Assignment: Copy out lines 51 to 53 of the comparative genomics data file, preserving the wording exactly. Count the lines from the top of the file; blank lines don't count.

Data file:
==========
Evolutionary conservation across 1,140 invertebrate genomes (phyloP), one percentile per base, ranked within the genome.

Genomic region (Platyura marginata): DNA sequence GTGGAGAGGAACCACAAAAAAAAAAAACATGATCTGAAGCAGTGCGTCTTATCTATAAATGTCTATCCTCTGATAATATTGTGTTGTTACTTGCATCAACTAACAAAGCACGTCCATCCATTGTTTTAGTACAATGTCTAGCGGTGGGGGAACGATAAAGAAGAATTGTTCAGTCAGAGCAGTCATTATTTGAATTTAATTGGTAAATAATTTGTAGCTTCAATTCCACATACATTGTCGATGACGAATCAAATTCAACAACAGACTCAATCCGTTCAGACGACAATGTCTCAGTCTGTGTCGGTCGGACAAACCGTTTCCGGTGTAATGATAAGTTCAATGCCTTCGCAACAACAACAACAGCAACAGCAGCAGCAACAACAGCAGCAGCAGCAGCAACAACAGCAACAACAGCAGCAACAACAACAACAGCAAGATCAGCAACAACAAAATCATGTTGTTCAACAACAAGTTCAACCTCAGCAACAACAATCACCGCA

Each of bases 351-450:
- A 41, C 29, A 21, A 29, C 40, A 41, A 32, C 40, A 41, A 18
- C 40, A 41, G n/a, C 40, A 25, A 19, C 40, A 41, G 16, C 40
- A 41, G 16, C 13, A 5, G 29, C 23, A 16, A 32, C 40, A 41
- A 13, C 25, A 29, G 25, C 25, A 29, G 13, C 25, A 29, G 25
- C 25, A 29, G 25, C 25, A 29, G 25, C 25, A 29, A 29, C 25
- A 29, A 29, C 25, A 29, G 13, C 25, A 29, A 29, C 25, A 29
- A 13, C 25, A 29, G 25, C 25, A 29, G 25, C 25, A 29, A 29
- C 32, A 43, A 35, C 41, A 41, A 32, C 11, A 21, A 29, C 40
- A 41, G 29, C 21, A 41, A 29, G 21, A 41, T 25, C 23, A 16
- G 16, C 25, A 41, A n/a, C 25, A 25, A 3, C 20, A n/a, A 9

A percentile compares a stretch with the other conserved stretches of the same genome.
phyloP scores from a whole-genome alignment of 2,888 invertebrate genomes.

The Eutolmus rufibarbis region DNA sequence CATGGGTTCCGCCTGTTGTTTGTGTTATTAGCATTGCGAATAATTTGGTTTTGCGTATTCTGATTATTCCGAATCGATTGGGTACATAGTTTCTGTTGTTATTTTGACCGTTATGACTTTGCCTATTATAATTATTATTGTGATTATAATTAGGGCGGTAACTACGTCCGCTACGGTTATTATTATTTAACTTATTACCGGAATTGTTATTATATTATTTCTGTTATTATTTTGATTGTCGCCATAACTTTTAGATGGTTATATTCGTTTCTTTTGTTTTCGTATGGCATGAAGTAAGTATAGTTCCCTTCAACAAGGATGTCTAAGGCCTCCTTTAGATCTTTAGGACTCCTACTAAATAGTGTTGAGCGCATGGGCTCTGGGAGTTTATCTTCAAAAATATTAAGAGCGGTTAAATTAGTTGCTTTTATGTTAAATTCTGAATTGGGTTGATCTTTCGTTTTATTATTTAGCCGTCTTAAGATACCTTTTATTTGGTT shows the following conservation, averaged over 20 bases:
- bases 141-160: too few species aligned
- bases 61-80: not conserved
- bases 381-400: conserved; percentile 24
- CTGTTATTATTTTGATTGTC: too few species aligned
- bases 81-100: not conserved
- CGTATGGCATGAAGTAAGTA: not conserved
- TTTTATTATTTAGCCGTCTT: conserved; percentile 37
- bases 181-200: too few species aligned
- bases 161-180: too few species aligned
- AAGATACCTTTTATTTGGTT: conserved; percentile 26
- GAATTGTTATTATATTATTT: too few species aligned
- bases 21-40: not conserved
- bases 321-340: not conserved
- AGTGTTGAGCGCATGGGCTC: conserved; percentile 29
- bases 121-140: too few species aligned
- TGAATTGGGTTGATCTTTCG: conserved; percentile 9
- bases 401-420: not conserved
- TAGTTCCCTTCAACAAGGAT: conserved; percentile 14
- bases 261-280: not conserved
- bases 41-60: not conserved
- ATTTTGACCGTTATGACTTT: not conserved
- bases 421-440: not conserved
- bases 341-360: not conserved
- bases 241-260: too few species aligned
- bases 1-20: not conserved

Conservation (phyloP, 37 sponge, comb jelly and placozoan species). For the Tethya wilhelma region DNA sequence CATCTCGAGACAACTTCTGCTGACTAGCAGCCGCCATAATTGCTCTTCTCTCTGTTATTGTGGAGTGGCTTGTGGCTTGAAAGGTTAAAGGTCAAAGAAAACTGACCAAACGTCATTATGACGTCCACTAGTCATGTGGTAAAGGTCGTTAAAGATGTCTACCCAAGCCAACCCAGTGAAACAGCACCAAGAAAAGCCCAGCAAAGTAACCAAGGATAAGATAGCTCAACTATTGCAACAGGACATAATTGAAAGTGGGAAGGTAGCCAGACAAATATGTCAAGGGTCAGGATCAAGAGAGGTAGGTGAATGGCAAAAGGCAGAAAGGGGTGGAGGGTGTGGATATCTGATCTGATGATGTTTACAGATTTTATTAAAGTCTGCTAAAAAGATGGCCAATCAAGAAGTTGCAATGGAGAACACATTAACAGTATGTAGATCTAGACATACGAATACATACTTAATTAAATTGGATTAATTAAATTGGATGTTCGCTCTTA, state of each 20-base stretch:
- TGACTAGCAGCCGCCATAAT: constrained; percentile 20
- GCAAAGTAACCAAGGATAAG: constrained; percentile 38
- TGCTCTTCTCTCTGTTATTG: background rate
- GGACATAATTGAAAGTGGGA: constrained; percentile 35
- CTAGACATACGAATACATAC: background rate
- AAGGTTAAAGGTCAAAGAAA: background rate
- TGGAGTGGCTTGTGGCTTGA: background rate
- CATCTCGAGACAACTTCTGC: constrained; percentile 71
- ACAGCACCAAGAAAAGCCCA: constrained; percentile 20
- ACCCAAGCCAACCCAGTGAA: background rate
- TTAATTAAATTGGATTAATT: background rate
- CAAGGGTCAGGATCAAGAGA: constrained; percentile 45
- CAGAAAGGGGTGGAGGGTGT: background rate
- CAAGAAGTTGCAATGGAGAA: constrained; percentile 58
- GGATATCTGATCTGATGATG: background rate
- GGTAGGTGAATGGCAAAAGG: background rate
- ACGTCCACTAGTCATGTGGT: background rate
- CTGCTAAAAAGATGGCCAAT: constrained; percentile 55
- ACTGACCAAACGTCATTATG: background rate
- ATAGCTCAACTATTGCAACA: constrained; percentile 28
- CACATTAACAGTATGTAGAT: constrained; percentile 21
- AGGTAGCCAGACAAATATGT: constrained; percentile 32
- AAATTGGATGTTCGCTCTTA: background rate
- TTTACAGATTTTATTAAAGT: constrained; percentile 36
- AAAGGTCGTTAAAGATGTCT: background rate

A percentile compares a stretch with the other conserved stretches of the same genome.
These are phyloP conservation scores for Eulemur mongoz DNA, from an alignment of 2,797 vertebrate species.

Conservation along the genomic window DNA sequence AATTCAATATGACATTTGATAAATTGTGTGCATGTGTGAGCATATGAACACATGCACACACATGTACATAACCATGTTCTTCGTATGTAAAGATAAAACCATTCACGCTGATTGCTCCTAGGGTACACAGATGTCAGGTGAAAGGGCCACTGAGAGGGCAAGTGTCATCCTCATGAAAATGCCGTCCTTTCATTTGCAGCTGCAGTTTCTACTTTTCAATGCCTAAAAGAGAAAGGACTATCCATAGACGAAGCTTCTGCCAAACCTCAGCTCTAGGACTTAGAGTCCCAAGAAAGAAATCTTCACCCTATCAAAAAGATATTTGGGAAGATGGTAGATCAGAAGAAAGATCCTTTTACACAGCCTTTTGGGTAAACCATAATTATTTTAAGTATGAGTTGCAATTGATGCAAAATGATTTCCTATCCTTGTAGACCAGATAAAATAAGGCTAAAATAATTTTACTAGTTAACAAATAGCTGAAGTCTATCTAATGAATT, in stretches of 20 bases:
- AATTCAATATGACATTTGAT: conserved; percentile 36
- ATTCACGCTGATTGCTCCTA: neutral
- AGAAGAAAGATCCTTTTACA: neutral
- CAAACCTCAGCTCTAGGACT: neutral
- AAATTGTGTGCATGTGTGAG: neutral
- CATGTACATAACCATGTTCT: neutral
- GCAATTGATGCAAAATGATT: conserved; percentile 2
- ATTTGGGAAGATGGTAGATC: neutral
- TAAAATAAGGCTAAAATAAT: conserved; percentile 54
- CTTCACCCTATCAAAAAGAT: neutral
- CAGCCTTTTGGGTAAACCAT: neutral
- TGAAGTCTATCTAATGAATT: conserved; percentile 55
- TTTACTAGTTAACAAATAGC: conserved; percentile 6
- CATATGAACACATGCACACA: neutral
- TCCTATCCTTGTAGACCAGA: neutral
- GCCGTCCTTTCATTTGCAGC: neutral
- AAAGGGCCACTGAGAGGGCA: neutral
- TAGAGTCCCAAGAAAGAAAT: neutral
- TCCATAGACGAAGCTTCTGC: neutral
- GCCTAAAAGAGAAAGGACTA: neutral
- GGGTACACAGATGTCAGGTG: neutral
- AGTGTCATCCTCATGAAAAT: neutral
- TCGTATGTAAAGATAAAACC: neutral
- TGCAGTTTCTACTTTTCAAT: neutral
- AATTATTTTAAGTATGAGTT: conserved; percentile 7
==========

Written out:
- ACAGCACCAAGAAAAGCCCA: constrained; percentile 20
- ACCCAAGCCAACCCAGTGAA: background rate
- TTAATTAAATTGGATTAATT: background rate